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While the rest of the world forgets about covid, China has returned to the starting point: March 2020

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Collective cries from the balconies of the buildings, lack of food and medicine; displacement of asymptomatic to quarantine zoneschildren separated from their parents for a mere positive, workers sleeping in their offices, half-built confinement centers and sleeping patients in cardboard boxes); unrest; looting, attempts at protests. What is happening in Shanghai and other parts of china is more than a lockdown.

More than a ‘normal’ confinement. It is a journey back in time to March 2020. Perhaps not in deaths (if we pay attention to the official data from Beijing), but in everything else. Shanghai, China’s largest city, has been locked down since April 5. In fact, some parts of the city (where COVID cases started to emerge) have been a week or two longer. The 26 million residents of the city have had to take up to six diagnostic tests these days and are prohibited from leaving their homes (even to go buy food or medicine).

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Many areas of the city are holding up thanks to home delivery services. Distributions that are becoming scarcer and less regular. Above all, because the distribution chain is broken: the municipal government itself recognizes that they did not have a clear plan of how they are going to endure until the figures improve. Figures that, on the other hand, are not particularly dramatic (compared to what Western countries have suffered): we are talking about 130,000 infections and only one person in serious condition.

How has China gotten to this point? That’s the big question. The People’s Republic of China has enormous technical, scientific and organizational capacity. It is not only the ‘know-how’ about the pandemic that the closure and management of Wuhan gave them; is that China has its own vaccines and enough ancillary industry to manufacture the tests and drugs needed to address the problems associated with an outbreak of that size. In fact, Shanghai has managed to get around the confinement for two years. What happened?

The failure of #COVIDZero. For months, COVID Zero (the prioritization of the containment and elimination of COVID) was the strategy to follow. Countries like Australia, New Zealand, Singapore, South Korea, or, yes, China, put in huge lockdowns to keep SARS-CoV-2 out of circulation. New Zealand, for example. He came to confine an entire city for a single case. In other words, they focused all their efforts on reducing the cases of infection to zero, preventing the virus from circulating through their societies.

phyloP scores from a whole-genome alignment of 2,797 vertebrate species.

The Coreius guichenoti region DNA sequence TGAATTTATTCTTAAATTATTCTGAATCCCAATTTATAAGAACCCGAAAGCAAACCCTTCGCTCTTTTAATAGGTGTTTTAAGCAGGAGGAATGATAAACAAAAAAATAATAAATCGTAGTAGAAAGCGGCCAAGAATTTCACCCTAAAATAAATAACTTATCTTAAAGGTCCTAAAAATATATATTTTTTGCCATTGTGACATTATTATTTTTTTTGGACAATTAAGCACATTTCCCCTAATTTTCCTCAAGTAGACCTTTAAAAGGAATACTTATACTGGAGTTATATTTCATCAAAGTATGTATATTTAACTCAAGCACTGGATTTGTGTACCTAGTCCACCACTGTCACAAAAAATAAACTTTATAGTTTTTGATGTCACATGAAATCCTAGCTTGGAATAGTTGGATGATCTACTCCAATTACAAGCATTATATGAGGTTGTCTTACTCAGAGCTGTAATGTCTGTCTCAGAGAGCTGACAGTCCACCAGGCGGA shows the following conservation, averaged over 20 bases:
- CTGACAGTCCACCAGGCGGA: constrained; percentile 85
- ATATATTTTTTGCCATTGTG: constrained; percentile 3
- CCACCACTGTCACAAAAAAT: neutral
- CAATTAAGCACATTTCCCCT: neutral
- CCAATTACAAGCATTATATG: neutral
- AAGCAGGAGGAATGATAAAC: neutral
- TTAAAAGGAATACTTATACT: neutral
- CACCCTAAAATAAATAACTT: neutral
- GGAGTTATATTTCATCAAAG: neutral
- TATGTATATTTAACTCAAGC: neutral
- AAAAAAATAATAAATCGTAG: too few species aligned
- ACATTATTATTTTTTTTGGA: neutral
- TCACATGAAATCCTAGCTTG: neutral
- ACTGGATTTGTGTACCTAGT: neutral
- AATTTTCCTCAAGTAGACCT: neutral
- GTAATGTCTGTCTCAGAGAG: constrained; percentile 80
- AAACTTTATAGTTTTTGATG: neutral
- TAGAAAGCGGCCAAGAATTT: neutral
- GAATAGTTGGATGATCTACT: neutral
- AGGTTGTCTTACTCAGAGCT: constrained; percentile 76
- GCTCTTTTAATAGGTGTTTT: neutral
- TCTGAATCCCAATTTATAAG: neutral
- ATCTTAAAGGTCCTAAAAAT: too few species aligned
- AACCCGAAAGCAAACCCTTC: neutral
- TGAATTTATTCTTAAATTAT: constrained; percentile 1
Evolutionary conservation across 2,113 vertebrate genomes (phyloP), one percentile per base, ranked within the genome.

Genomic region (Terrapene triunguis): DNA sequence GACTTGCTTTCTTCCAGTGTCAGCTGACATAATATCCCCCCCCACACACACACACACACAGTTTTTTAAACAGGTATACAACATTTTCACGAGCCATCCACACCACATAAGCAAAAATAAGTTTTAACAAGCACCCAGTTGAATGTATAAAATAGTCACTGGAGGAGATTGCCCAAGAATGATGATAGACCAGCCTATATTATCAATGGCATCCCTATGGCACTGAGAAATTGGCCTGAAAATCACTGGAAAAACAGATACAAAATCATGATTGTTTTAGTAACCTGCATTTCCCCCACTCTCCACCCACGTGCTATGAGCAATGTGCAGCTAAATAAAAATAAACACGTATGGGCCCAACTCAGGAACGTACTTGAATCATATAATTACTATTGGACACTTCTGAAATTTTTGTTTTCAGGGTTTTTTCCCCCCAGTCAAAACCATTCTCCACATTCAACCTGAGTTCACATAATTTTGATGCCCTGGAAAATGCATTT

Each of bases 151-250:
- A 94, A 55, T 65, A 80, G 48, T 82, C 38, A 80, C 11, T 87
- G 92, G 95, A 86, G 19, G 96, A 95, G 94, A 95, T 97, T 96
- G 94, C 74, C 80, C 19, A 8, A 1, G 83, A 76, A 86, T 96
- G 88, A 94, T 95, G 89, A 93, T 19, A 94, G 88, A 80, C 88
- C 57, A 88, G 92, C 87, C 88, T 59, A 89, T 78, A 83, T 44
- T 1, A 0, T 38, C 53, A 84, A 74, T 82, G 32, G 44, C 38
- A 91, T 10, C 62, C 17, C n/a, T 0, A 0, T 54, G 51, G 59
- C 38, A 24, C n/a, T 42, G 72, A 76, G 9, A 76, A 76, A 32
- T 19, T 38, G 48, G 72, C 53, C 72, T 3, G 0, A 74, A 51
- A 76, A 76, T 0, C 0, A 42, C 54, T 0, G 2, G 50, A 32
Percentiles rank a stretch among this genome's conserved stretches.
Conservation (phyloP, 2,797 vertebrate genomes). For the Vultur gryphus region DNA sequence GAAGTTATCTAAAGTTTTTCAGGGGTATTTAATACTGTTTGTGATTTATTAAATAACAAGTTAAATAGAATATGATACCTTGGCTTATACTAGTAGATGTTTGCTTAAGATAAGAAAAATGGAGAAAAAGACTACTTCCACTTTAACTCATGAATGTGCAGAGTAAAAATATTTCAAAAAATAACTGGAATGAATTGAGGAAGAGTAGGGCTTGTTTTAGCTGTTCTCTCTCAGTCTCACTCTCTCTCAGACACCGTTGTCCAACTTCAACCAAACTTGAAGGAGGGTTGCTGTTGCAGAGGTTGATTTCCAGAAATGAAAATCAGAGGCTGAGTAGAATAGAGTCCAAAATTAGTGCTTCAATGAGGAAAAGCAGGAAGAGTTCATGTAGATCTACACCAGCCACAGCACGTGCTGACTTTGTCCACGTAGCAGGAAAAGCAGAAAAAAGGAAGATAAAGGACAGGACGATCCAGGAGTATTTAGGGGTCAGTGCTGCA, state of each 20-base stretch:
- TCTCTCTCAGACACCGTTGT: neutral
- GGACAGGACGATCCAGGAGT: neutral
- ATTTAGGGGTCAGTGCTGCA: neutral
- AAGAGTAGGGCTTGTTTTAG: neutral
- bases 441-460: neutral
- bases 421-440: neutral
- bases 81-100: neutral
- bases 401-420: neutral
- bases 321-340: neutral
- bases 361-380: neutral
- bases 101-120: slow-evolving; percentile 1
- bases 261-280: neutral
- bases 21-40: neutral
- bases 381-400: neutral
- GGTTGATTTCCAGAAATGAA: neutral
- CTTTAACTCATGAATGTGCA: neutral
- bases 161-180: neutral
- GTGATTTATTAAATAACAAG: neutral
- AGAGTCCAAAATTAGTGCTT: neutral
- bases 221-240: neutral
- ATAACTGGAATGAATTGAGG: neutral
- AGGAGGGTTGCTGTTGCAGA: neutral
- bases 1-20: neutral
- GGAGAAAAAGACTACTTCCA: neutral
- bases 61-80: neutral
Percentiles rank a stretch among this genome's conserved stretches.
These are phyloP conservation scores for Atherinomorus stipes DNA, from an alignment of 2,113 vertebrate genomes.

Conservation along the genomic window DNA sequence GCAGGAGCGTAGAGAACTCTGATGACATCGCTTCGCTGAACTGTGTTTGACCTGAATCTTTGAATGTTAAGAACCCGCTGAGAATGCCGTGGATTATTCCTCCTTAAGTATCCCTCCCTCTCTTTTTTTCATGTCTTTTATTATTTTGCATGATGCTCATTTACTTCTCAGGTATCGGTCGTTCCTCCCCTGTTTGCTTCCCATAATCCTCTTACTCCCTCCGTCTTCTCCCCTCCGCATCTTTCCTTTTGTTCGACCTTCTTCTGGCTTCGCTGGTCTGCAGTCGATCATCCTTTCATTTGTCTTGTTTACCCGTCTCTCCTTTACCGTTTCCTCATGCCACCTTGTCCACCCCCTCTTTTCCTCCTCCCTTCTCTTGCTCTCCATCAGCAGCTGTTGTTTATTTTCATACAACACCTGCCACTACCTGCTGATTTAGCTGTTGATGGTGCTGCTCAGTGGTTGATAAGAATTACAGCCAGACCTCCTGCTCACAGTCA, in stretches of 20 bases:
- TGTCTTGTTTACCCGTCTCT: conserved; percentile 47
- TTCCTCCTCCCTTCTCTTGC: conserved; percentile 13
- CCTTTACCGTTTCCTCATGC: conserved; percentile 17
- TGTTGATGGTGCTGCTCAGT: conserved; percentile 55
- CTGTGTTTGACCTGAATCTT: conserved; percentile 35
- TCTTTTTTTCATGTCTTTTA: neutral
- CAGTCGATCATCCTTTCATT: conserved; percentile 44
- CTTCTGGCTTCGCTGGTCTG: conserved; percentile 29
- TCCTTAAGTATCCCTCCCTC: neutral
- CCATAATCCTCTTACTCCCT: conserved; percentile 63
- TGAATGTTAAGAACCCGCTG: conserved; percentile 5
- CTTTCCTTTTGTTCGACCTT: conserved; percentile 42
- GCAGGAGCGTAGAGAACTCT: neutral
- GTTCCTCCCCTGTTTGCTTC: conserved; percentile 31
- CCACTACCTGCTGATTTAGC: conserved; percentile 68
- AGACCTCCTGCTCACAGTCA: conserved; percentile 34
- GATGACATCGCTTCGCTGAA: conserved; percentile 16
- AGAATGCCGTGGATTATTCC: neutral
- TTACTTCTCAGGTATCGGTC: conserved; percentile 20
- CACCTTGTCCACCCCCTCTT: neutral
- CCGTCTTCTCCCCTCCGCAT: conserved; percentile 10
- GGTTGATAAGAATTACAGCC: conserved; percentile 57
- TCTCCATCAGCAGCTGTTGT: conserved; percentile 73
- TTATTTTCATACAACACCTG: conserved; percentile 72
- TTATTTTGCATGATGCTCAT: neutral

However, as it became clear that the virus was not going to go away (as SARS-CoV-1 did), the COVID Zero strategy turned into a trap. In the summer of 2021, as the world slowly opened up thanks to the vaccine, CovidZero countries[stillhadtoresorttostrictlockdownThuswhatseemedlikeareasonablepricetoavoidthehorrorthatEuropeexperiencedinMarch2020turnedintoaracetonowhere:anagonizingwayofdelayingthearrivalofthevirusThisiswhatweareseeingintheAsiangiant[seguíanteniendoquerecurriralconfinamientoestrictoAsíloqueparecíaunpreciorazonableporesquivarelhorrorquesevivióenmarzode2020enEuropaseconvirtióenunacarrerahacianingúnlado:enunaformaagónicaderetrasarlallegadadelvirusEsloqueestamosviendoenelgiganteasiático

Vaccine problems. In the toughest moments of the pandemic and in a clear geopolitical strategy, China took out its vaccines. Not only that: he watered the world with millions of vaccines.

The problem is that this allowed us to have independent reports on the actual performance of these injectables. And throughout 2021 those reports said Chinese vaccines were clearly performing worse than Western ones. These were vaccines that, although they protected against serious illness and death, were not very effective against contagion (we are talking about efficacies around or below 50%).

But that is not the most problematic. Apparently, acquired immunity declines very quickly. This would explain, at least in part, that despite having more than 85% of its population fully vaccinated, Beijing has been confining parts of the country for months to try to stop Omicron: it is the only way they have to avoid unleashing a ‘tsunami’ epidemiological.

What awaits China? The Shanghai situation is a race against time. The runs run; at a very high cost, but they work. Just the same day that the looting began in the city, Jilin (in the northwest of the country) announced that it had managed to put an end to the outbreak that affected it. Jilin needed 33 days of strict confinement. No one is clear about what can happen in Shanghai at that time if the situation is not redirected.

However, this is only the most striking (and tragic) case of a problem that goes much further: when the Shanghai lockdown passes, there will be another and another and another. Without the epidemiological wall of infected and vaccinated, the virus will continue to enter and leave the country without stopping. And, what is worse, without a clear strategy to stop doing it. It is not that China lives in March 2020, it is that it lives trapped in a labyrinth from which it does not know how to get out.

Image | DPA Germany/GTRES

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